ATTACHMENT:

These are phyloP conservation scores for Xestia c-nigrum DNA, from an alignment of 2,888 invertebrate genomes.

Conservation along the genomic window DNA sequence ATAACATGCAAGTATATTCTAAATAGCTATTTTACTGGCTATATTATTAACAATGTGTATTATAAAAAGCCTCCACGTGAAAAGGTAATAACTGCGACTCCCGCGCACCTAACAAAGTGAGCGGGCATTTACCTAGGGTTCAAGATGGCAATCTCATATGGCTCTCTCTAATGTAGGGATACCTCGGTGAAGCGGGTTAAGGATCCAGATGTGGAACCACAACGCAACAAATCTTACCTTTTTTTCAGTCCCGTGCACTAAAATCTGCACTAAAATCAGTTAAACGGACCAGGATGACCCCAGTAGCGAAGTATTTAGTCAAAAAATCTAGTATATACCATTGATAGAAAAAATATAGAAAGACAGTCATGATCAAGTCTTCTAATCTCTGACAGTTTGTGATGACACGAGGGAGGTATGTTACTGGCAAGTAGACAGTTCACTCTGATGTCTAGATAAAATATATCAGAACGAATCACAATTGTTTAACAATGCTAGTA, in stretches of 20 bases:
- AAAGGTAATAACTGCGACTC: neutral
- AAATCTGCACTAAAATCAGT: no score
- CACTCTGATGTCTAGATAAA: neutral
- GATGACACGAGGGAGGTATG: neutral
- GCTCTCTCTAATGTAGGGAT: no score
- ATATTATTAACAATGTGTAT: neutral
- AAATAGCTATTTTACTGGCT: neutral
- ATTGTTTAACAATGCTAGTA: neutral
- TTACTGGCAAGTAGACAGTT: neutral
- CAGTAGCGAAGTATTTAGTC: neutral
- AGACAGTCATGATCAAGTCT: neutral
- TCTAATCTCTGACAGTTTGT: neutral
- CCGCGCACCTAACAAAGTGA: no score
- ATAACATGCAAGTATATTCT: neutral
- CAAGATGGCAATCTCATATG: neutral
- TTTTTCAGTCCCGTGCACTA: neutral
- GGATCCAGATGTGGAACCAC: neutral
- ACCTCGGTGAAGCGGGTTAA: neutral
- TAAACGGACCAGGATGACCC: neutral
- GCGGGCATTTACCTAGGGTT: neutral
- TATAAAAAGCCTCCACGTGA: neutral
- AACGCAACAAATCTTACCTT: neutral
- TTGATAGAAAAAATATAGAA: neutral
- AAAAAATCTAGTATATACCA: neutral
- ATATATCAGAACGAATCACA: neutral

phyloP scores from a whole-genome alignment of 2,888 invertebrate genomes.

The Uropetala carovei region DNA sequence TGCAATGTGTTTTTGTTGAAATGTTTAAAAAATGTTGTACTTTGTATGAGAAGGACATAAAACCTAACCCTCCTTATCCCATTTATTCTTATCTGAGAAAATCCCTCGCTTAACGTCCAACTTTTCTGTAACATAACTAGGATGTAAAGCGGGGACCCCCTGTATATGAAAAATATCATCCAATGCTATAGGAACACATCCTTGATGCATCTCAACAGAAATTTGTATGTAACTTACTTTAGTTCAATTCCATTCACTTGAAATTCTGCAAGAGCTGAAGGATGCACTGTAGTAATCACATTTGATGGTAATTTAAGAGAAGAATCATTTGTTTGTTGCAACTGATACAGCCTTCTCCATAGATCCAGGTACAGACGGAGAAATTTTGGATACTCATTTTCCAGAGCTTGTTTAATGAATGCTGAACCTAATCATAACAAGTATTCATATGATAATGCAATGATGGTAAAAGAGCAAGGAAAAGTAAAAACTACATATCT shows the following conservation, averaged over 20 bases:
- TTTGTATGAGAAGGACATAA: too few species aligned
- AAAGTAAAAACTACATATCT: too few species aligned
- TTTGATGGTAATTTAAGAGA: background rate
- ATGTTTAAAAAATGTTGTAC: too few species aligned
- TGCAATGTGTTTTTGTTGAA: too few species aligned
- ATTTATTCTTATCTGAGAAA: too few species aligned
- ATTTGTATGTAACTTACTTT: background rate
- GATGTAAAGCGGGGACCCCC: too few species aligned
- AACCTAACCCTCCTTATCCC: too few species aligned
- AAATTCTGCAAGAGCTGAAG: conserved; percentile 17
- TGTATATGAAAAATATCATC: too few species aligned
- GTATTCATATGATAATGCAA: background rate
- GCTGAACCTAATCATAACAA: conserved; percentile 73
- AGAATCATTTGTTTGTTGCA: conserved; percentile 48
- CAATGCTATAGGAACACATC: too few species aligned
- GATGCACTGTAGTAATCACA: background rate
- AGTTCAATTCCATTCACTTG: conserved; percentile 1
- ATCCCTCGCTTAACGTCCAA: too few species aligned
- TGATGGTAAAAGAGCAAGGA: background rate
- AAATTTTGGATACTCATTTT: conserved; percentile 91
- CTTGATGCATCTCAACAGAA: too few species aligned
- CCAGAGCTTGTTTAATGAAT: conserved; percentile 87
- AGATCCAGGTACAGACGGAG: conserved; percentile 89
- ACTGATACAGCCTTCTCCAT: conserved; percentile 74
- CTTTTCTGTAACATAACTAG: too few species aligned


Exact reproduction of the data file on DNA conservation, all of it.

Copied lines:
These are phyloP conservation scores for Xestia c-nigrum DNA, from an alignment of 2,888 invertebrate genomes.

Conservation along the genomic window DNA sequence ATAACATGCAAGTATATTCTAAATAGCTATTTTACTGGCTATATTATTAACAATGTGTATTATAAAAAGCCTCCACGTGAAAAGGTAATAACTGCGACTCCCGCGCACCTAACAAAGTGAGCGGGCATTTACCTAGGGTTCAAGATGGCAATCTCATATGGCTCTCTCTAATGTAGGGATACCTCGGTGAAGCGGGTTAAGGATCCAGATGTGGAACCACAACGCAACAAATCTTACCTTTTTTTCAGTCCCGTGCACTAAAATCTGCACTAAAATCAGTTAAACGGACCAGGATGACCCCAGTAGCGAAGTATTTAGTCAAAAAATCTAGTATATACCATTGATAGAAAAAATATAGAAAGACAGTCATGATCAAGTCTTCTAATCTCTGACAGTTTGTGATGACACGAGGGAGGTATGTTACTGGCAAGTAGACAGTTCACTCTGATGTCTAGATAAAATATATCAGAACGAATCACAATTGTTTAACAATGCTAGTA, in stretches of 20 bases:
- AAAGGTAATAACTGCGACTC: neutral
- AAATCTGCACTAAAATCAGT: no score
- CACTCTGATGTCTAGATAAA: neutral
- GATGACACGAGGGAGGTATG: neutral
- GCTCTCTCTAATGTAGGGAT: no score
- ATATTATTAACAATGTGTAT: neutral
- AAATAGCTATTTTACTGGCT: neutral
- ATTGTTTAACAATGCTAGTA: neutral
- TTACTGGCAAGTAGACAGTT: neutral
- CAGTAGCGAAGTATTTAGTC: neutral
- AGACAGTCATGATCAAGTCT: neutral
- TCTAATCTCTGACAGTTTGT: neutral
- CCGCGCACCTAACAAAGTGA: no score
- ATAACATGCAAGTATATTCT: neutral
- CAAGATGGCAATCTCATATG: neutral
- TTTTTCAGTCCCGTGCACTA: neutral
- GGATCCAGATGTGGAACCAC: neutral
- ACCTCGGTGAAGCGGGTTAA: neutral
- TAAACGGACCAGGATGACCC: neutral
- GCGGGCATTTACCTAGGGTT: neutral
- TATAAAAAGCCTCCACGTGA: neutral
- AACGCAACAAATCTTACCTT: neutral
- TTGATAGAAAAAATATAGAA: neutral
- AAAAAATCTAGTATATACCA: neutral
- ATATATCAGAACGAATCACA: neutral

phyloP scores from a whole-genome alignment of 2,888 invertebrate genomes.

The Uropetala carovei region DNA sequence TGCAATGTGTTTTTGTTGAAATGTTTAAAAAATGTTGTACTTTGTATGAGAAGGACATAAAACCTAACCCTCCTTATCCCATTTATTCTTATCTGAGAAAATCCCTCGCTTAACGTCCAACTTTTCTGTAACATAACTAGGATGTAAAGCGGGGACCCCCTGTATATGAAAAATATCATCCAATGCTATAGGAACACATCCTTGATGCATCTCAACAGAAATTTGTATGTAACTTACTTTAGTTCAATTCCATTCACTTGAAATTCTGCAAGAGCTGAAGGATGCACTGTAGTAATCACATTTGATGGTAATTTAAGAGAAGAATCATTTGTTTGTTGCAACTGATACAGCCTTCTCCATAGATCCAGGTACAGACGGAGAAATTTTGGATACTCATTTTCCAGAGCTTGTTTAATGAATGCTGAACCTAATCATAACAAGTATTCATATGATAATGCAATGATGGTAAAAGAGCAAGGAAAAGTAAAAACTACATATCT shows the following conservation, averaged over 20 bases:
- TTTGTATGAGAAGGACATAA: too few species aligned
- AAAGTAAAAACTACATATCT: too few species aligned
- TTTGATGGTAATTTAAGAGA: background rate
- ATGTTTAAAAAATGTTGTAC: too few species aligned
- TGCAATGTGTTTTTGTTGAA: too few species aligned
- ATTTATTCTTATCTGAGAAA: too few species aligned
- ATTTGTATGTAACTTACTTT: background rate
- GATGTAAAGCGGGGACCCCC: too few species aligned
- AACCTAACCCTCCTTATCCC: too few species aligned
- AAATTCTGCAAGAGCTGAAG: conserved; percentile 17
- TGTATATGAAAAATATCATC: too few species aligned
- GTATTCATATGATAATGCAA: background rate
- GCTGAACCTAATCATAACAA: conserved; percentile 73
- AGAATCATTTGTTTGTTGCA: conserved; percentile 48
- CAATGCTATAGGAACACATC: too few species aligned
- GATGCACTGTAGTAATCACA: background rate
- AGTTCAATTCCATTCACTTG: conserved; percentile 1
- ATCCCTCGCTTAACGTCCAA: too few species aligned
- TGATGGTAAAAGAGCAAGGA: background rate
- AAATTTTGGATACTCATTTT: conserved; percentile 91
- CTTGATGCATCTCAACAGAA: too few species aligned
- CCAGAGCTTGTTTAATGAAT: conserved; percentile 87
- AGATCCAGGTACAGACGGAG: conserved; percentile 89
- ACTGATACAGCCTTCTCCAT: conserved; percentile 74
- CTTTTCTGTAACATAACTAG: too few species aligned